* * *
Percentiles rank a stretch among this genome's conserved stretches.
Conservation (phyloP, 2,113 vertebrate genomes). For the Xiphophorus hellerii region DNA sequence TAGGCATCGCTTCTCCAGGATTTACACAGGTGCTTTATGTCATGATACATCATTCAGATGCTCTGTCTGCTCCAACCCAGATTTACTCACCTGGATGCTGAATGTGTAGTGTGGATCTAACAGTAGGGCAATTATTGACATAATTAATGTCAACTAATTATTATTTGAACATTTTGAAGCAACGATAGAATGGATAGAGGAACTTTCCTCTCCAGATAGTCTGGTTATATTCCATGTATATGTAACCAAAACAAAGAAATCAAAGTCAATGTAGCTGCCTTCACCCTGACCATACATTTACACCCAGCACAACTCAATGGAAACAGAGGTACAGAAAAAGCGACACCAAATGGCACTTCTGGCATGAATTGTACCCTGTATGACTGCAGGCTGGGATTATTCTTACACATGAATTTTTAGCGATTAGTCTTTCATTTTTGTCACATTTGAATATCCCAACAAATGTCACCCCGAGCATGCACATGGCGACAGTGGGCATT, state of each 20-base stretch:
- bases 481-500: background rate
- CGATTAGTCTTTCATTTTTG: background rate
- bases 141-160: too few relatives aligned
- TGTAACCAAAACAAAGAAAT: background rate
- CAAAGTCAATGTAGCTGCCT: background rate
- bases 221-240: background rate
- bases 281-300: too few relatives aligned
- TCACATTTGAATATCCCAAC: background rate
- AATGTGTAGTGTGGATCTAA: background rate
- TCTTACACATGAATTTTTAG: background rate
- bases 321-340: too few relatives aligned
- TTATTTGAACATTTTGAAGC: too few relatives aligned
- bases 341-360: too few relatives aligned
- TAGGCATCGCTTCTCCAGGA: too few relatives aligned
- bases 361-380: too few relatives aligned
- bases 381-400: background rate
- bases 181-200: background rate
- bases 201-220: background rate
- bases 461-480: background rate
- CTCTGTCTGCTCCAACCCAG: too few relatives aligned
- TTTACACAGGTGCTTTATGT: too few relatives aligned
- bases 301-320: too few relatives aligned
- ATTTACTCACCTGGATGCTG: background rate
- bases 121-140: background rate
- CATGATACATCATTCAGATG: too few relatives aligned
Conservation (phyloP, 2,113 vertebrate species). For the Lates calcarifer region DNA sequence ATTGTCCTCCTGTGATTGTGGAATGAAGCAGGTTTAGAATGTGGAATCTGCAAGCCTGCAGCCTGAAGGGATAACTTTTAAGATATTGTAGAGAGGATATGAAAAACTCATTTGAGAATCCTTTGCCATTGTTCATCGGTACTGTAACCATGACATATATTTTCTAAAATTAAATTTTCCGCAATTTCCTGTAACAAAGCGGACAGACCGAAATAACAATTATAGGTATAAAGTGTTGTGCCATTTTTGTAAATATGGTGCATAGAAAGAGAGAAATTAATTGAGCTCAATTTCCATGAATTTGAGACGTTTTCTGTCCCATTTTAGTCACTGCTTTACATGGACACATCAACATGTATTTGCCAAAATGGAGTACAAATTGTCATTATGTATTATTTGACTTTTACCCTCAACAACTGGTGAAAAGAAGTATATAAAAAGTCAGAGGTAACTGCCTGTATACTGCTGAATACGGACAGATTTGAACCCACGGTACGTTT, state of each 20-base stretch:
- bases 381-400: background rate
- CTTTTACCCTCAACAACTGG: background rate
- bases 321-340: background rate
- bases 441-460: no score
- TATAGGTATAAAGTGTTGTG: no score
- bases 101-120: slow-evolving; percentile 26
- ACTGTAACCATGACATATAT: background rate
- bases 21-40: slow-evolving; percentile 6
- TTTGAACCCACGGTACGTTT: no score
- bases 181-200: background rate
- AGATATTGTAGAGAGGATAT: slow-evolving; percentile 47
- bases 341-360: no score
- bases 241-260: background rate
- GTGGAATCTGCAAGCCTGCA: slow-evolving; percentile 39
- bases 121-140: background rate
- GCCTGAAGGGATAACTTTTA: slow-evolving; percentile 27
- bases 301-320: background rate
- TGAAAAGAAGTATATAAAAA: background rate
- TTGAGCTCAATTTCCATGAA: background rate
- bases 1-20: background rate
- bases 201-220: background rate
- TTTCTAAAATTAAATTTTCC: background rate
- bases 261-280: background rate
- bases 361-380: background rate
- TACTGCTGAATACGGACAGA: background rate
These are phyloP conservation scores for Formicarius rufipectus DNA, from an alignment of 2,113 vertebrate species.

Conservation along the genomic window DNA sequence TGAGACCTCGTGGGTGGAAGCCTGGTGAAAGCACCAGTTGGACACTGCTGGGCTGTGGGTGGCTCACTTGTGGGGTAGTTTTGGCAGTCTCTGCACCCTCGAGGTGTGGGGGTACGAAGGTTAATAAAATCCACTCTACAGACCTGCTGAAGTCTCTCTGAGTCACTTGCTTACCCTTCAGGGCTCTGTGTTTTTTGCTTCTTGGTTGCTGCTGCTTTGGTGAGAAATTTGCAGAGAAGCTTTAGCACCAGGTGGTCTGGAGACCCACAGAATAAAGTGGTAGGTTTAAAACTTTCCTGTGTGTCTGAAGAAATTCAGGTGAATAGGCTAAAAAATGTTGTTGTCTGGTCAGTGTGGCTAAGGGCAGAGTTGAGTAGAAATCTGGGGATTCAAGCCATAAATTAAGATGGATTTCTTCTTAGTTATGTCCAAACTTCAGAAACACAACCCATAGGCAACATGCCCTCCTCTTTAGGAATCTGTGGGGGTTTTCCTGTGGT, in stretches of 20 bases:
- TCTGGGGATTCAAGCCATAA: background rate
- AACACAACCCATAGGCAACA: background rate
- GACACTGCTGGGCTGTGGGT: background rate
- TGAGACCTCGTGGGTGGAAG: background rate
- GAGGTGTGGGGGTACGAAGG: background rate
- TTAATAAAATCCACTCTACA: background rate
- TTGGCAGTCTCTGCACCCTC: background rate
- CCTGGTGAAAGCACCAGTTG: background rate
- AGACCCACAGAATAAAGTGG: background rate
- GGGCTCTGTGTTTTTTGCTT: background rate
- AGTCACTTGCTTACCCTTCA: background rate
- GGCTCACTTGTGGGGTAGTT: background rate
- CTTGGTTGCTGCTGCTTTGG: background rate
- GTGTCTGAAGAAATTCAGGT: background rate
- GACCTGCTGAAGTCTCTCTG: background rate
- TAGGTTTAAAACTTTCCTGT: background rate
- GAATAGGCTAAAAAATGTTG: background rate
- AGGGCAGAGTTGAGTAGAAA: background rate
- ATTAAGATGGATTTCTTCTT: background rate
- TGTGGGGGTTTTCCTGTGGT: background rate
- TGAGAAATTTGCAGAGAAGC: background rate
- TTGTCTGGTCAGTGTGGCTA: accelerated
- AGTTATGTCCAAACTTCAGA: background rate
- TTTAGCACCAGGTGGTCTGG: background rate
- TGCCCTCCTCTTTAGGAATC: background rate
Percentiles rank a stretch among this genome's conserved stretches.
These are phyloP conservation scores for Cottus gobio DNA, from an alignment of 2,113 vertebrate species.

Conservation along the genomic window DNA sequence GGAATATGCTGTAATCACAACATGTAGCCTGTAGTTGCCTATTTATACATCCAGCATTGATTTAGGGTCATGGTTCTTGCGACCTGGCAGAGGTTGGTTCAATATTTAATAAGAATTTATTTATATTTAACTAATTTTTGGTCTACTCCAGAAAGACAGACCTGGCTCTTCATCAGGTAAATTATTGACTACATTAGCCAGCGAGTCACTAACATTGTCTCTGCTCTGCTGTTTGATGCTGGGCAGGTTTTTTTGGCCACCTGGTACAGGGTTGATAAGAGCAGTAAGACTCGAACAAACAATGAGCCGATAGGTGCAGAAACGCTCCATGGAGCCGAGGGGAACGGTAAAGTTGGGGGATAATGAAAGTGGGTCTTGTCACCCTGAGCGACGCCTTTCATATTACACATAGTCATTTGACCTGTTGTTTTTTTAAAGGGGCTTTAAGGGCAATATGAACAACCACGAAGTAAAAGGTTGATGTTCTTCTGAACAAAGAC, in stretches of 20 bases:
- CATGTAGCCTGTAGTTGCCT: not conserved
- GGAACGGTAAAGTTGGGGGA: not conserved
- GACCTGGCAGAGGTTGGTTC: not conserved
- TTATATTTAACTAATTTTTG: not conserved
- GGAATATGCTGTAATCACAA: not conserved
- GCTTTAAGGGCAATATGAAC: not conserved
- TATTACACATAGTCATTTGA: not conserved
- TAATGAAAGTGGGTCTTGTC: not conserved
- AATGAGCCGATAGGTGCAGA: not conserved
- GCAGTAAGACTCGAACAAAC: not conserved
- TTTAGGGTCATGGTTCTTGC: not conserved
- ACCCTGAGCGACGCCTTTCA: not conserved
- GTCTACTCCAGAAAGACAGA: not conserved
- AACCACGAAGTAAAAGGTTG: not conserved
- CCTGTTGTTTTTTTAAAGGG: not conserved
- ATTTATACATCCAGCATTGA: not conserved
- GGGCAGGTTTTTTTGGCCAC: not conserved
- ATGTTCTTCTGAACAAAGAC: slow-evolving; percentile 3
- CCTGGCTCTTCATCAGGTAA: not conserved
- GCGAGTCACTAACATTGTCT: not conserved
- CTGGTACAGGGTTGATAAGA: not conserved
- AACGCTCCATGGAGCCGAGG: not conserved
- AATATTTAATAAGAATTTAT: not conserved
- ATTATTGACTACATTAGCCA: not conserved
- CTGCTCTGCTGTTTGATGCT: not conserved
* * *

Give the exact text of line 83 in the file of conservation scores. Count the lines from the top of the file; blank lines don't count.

Conservation along the genomic window DNA sequence GGAATATGCTGTAATCACAACATGTAGCCTGTAGTTGCCTATTTATACATCCAGCATTGATTTAGGGTCATGGTTCTTGCGACCTGGCAGAGGTTGGTTCAATATTTAATAAGAATTTATTTATATTTAACTAATTTTTGGTCTACTCCAGAAAGACAGACCTGGCTCTTCATCAGGTAAATTATTGACTACATTAGCCAGCGAGTCACTAACATTGTCTCTGCTCTGCTGTTTGATGCTGGGCAGGTTTTTTTGGCCACCTGGTACAGGGTTGATAAGAGCAGTAAGACTCGAACAAACAATGAGCCGATAGGTGCAGAAACGCTCCATGGAGCCGAGGGGAACGGTAAAGTTGGGGGATAATGAAAGTGGGTCTTGTCACCCTGAGCGACGCCTTTCATATTACACATAGTCATTTGACCTGTTGTTTTTTTAAAGGGGCTTTAAGGGCAATATGAACAACCACGAAGTAAAAGGTTGATGTTCTTCTGAACAAAGAC, in stretches of 20 bases: